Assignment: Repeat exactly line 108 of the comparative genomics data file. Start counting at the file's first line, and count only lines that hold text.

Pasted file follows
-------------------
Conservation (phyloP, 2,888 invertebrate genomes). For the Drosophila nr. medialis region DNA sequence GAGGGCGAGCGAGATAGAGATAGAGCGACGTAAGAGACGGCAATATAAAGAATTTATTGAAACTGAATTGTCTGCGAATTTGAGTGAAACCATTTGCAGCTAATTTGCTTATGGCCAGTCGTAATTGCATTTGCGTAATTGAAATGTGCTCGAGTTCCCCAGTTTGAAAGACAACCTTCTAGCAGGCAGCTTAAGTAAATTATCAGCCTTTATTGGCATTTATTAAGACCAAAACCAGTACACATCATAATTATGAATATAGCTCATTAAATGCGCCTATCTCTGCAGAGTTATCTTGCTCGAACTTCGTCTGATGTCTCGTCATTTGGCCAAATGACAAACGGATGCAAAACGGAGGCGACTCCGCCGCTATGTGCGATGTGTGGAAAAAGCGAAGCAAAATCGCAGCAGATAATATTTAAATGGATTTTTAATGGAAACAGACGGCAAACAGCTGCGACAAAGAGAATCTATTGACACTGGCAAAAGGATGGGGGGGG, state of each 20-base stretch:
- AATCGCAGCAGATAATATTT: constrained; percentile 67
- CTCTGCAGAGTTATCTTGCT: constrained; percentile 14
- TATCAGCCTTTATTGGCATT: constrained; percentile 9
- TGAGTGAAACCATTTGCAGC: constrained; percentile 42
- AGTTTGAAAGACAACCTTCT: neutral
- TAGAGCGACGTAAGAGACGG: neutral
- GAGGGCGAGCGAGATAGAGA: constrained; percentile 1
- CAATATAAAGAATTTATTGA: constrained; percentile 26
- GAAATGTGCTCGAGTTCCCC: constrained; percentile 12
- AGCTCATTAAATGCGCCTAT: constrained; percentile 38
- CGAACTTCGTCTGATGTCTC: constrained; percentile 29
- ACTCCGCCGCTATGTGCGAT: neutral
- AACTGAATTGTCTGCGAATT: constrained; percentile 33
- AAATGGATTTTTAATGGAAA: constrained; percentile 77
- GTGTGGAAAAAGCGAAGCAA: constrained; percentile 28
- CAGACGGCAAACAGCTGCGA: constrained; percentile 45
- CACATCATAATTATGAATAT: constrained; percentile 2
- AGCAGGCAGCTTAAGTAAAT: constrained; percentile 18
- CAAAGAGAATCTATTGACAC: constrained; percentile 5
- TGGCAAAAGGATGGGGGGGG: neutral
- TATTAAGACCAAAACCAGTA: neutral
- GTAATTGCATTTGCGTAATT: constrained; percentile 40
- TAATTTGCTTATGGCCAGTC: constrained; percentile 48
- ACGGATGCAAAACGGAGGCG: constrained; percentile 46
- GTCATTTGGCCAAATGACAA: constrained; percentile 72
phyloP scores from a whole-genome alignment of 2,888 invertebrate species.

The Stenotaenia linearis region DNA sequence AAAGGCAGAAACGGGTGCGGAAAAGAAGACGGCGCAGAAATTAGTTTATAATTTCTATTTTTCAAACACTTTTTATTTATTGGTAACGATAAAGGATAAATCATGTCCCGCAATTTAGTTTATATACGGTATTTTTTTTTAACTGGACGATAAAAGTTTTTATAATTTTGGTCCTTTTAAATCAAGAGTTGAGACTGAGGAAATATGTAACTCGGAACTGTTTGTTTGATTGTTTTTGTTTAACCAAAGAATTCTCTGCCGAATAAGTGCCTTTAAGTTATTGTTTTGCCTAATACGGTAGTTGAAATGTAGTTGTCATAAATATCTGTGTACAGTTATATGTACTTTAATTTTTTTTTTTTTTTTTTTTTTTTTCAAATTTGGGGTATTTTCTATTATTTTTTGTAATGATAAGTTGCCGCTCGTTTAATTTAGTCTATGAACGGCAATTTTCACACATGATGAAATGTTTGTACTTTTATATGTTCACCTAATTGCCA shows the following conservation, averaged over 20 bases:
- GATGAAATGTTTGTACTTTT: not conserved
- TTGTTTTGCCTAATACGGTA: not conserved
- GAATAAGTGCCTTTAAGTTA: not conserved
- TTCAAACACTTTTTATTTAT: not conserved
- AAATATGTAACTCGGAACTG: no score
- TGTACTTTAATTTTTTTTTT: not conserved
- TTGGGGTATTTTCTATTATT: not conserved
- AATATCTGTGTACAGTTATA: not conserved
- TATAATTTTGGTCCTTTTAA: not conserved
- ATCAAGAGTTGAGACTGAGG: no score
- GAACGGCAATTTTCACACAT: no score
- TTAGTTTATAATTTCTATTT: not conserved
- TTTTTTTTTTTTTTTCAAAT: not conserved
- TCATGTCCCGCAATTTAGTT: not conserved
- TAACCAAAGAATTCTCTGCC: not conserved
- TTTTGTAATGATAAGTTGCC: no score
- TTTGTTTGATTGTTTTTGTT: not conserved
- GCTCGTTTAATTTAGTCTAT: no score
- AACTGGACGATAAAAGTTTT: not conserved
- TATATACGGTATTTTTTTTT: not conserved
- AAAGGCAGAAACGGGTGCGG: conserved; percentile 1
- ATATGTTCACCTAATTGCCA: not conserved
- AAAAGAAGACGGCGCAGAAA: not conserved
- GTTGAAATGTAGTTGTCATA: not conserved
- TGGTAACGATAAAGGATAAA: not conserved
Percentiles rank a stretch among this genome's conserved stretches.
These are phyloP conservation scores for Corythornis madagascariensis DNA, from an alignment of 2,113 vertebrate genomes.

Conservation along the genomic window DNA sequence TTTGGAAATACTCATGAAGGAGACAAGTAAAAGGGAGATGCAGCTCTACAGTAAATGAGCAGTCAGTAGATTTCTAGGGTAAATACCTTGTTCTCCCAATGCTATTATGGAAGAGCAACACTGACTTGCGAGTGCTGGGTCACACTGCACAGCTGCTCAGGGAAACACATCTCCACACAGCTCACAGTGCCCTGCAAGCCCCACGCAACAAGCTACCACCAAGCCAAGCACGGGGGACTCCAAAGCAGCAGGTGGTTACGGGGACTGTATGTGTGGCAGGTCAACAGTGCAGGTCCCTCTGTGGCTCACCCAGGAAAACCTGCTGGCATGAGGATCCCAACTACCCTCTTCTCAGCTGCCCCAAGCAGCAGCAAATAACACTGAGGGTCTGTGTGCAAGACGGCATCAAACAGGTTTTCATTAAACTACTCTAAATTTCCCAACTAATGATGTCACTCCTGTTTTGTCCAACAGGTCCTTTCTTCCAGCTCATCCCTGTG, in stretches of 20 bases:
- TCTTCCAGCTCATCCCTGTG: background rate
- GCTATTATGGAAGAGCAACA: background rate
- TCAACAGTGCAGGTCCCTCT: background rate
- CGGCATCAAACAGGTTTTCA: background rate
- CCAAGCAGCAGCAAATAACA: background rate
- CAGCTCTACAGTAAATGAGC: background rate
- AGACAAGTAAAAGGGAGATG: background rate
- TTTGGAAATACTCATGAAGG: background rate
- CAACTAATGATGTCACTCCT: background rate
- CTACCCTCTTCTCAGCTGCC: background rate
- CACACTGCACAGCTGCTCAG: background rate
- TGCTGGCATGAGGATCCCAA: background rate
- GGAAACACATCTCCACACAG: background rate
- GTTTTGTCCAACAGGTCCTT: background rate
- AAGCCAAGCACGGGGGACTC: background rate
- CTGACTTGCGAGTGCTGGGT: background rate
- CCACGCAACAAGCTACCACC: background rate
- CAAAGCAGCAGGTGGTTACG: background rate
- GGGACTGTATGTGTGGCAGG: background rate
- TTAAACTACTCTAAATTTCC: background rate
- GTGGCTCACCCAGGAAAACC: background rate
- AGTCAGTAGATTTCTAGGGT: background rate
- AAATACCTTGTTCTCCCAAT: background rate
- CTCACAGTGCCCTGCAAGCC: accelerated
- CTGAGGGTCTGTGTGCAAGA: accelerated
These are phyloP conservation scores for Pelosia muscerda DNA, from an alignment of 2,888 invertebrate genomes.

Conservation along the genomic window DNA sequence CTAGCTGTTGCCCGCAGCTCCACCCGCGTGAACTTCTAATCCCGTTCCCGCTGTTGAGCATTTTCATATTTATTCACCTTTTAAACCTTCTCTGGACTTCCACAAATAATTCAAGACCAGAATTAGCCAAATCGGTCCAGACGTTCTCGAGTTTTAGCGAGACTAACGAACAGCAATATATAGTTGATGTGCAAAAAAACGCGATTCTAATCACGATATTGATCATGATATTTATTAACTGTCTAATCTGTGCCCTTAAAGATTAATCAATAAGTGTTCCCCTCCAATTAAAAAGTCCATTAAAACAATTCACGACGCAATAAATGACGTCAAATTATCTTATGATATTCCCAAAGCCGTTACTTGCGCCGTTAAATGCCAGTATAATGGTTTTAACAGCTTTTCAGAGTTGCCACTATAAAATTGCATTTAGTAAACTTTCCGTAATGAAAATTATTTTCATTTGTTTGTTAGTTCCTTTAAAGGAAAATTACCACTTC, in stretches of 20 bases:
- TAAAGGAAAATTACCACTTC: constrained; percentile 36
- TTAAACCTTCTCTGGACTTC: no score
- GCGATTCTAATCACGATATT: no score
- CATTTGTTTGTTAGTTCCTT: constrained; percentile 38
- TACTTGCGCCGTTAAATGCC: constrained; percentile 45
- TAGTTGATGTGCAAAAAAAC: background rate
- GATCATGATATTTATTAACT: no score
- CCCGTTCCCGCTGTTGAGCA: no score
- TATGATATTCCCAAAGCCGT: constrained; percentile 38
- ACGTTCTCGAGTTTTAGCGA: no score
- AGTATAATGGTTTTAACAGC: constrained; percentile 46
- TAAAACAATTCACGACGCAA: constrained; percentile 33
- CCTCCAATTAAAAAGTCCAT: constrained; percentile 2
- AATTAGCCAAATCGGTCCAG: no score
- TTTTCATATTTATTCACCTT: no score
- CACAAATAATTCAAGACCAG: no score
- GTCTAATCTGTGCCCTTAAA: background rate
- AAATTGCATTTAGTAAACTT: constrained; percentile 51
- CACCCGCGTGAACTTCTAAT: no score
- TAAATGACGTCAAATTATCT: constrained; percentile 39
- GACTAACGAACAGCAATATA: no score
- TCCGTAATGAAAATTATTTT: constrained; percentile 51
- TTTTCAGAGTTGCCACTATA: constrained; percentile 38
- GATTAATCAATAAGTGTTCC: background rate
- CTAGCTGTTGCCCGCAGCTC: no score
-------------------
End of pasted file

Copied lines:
- CTAGCTGTTGCCCGCAGCTC: no score